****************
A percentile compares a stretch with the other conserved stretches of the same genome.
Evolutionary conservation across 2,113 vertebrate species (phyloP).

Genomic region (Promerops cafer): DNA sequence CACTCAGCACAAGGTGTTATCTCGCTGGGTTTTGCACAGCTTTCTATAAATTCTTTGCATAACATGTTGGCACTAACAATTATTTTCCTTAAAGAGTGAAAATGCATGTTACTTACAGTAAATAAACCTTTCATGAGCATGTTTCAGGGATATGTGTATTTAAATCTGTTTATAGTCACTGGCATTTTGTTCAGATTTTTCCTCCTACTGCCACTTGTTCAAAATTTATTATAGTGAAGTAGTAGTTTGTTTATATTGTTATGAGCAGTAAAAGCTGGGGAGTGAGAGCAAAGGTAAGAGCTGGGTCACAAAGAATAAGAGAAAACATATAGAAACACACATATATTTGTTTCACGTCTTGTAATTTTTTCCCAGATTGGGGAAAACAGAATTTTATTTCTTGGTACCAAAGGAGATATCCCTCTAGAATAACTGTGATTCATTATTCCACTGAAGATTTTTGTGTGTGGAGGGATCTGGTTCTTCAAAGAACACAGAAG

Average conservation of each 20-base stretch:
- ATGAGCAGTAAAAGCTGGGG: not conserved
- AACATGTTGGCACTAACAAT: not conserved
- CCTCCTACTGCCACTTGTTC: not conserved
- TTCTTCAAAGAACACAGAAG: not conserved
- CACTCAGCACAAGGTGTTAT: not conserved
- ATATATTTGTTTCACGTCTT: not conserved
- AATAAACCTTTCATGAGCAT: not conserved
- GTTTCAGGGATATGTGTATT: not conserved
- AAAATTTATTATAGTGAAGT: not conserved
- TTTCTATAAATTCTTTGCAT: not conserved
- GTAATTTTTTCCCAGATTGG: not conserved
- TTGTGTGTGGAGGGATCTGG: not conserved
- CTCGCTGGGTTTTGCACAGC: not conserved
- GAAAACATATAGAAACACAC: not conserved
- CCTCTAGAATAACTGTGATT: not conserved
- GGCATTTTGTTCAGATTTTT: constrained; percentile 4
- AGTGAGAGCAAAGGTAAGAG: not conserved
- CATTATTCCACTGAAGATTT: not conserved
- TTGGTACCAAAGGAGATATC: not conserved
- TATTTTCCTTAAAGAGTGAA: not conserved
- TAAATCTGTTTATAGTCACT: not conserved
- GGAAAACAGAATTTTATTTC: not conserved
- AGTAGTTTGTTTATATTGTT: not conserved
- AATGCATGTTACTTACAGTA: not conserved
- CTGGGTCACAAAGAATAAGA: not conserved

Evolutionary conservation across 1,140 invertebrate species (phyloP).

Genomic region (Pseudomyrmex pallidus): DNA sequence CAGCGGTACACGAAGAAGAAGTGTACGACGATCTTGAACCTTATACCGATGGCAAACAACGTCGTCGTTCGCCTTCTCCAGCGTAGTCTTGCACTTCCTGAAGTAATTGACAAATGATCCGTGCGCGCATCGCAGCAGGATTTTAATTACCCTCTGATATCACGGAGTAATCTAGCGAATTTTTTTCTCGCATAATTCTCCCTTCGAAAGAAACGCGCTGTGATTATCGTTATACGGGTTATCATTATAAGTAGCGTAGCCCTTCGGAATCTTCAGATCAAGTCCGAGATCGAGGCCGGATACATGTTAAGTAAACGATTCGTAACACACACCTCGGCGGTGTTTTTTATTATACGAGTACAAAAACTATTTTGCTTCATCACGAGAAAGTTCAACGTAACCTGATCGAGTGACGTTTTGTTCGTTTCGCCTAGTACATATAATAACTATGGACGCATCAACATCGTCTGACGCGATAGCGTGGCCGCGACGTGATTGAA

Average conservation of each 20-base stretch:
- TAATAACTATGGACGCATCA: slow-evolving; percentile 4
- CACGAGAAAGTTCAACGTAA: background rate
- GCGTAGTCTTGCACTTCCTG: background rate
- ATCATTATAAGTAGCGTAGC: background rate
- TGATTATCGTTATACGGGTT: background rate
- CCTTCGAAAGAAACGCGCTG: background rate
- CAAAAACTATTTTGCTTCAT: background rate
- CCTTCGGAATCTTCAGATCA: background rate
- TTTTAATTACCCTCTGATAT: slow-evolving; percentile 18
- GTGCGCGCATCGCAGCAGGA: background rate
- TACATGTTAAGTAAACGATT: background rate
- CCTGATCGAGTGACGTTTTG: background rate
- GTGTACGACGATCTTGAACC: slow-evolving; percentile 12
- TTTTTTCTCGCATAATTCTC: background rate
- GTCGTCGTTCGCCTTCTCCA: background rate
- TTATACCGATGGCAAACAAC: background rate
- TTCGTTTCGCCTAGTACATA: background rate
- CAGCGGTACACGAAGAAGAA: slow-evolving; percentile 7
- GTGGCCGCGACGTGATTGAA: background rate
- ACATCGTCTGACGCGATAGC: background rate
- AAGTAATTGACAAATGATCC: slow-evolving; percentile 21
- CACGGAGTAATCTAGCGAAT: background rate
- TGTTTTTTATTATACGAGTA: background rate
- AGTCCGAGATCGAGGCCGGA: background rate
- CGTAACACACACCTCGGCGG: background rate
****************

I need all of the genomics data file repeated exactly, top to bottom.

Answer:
A percentile compares a stretch with the other conserved stretches of the same genome.
Evolutionary conservation across 2,113 vertebrate species (phyloP).

Genomic region (Promerops cafer): DNA sequence CACTCAGCACAAGGTGTTATCTCGCTGGGTTTTGCACAGCTTTCTATAAATTCTTTGCATAACATGTTGGCACTAACAATTATTTTCCTTAAAGAGTGAAAATGCATGTTACTTACAGTAAATAAACCTTTCATGAGCATGTTTCAGGGATATGTGTATTTAAATCTGTTTATAGTCACTGGCATTTTGTTCAGATTTTTCCTCCTACTGCCACTTGTTCAAAATTTATTATAGTGAAGTAGTAGTTTGTTTATATTGTTATGAGCAGTAAAAGCTGGGGAGTGAGAGCAAAGGTAAGAGCTGGGTCACAAAGAATAAGAGAAAACATATAGAAACACACATATATTTGTTTCACGTCTTGTAATTTTTTCCCAGATTGGGGAAAACAGAATTTTATTTCTTGGTACCAAAGGAGATATCCCTCTAGAATAACTGTGATTCATTATTCCACTGAAGATTTTTGTGTGTGGAGGGATCTGGTTCTTCAAAGAACACAGAAG

Average conservation of each 20-base stretch:
- ATGAGCAGTAAAAGCTGGGG: not conserved
- AACATGTTGGCACTAACAAT: not conserved
- CCTCCTACTGCCACTTGTTC: not conserved
- TTCTTCAAAGAACACAGAAG: not conserved
- CACTCAGCACAAGGTGTTAT: not conserved
- ATATATTTGTTTCACGTCTT: not conserved
- AATAAACCTTTCATGAGCAT: not conserved
- GTTTCAGGGATATGTGTATT: not conserved
- AAAATTTATTATAGTGAAGT: not conserved
- TTTCTATAAATTCTTTGCAT: not conserved
- GTAATTTTTTCCCAGATTGG: not conserved
- TTGTGTGTGGAGGGATCTGG: not conserved
- CTCGCTGGGTTTTGCACAGC: not conserved
- GAAAACATATAGAAACACAC: not conserved
- CCTCTAGAATAACTGTGATT: not conserved
- GGCATTTTGTTCAGATTTTT: constrained; percentile 4
- AGTGAGAGCAAAGGTAAGAG: not conserved
- CATTATTCCACTGAAGATTT: not conserved
- TTGGTACCAAAGGAGATATC: not conserved
- TATTTTCCTTAAAGAGTGAA: not conserved
- TAAATCTGTTTATAGTCACT: not conserved
- GGAAAACAGAATTTTATTTC: not conserved
- AGTAGTTTGTTTATATTGTT: not conserved
- AATGCATGTTACTTACAGTA: not conserved
- CTGGGTCACAAAGAATAAGA: not conserved

Evolutionary conservation across 1,140 invertebrate species (phyloP).

Genomic region (Pseudomyrmex pallidus): DNA sequence CAGCGGTACACGAAGAAGAAGTGTACGACGATCTTGAACCTTATACCGATGGCAAACAACGTCGTCGTTCGCCTTCTCCAGCGTAGTCTTGCACTTCCTGAAGTAATTGACAAATGATCCGTGCGCGCATCGCAGCAGGATTTTAATTACCCTCTGATATCACGGAGTAATCTAGCGAATTTTTTTCTCGCATAATTCTCCCTTCGAAAGAAACGCGCTGTGATTATCGTTATACGGGTTATCATTATAAGTAGCGTAGCCCTTCGGAATCTTCAGATCAAGTCCGAGATCGAGGCCGGATACATGTTAAGTAAACGATTCGTAACACACACCTCGGCGGTGTTTTTTATTATACGAGTACAAAAACTATTTTGCTTCATCACGAGAAAGTTCAACGTAACCTGATCGAGTGACGTTTTGTTCGTTTCGCCTAGTACATATAATAACTATGGACGCATCAACATCGTCTGACGCGATAGCGTGGCCGCGACGTGATTGAA

Average conservation of each 20-base stretch:
- TAATAACTATGGACGCATCA: slow-evolving; percentile 4
- CACGAGAAAGTTCAACGTAA: background rate
- GCGTAGTCTTGCACTTCCTG: background rate
- ATCATTATAAGTAGCGTAGC: background rate
- TGATTATCGTTATACGGGTT: background rate
- CCTTCGAAAGAAACGCGCTG: background rate
- CAAAAACTATTTTGCTTCAT: background rate
- CCTTCGGAATCTTCAGATCA: background rate
- TTTTAATTACCCTCTGATAT: slow-evolving; percentile 18
- GTGCGCGCATCGCAGCAGGA: background rate
- TACATGTTAAGTAAACGATT: background rate
- CCTGATCGAGTGACGTTTTG: background rate
- GTGTACGACGATCTTGAACC: slow-evolving; percentile 12
- TTTTTTCTCGCATAATTCTC: background rate
- GTCGTCGTTCGCCTTCTCCA: background rate
- TTATACCGATGGCAAACAAC: background rate
- TTCGTTTCGCCTAGTACATA: background rate
- CAGCGGTACACGAAGAAGAA: slow-evolving; percentile 7
- GTGGCCGCGACGTGATTGAA: background rate
- ACATCGTCTGACGCGATAGC: background rate
- AAGTAATTGACAAATGATCC: slow-evolving; percentile 21
- CACGGAGTAATCTAGCGAAT: background rate
- TGTTTTTTATTATACGAGTA: background rate
- AGTCCGAGATCGAGGCCGGA: background rate
- CGTAACACACACCTCGGCGG: background rate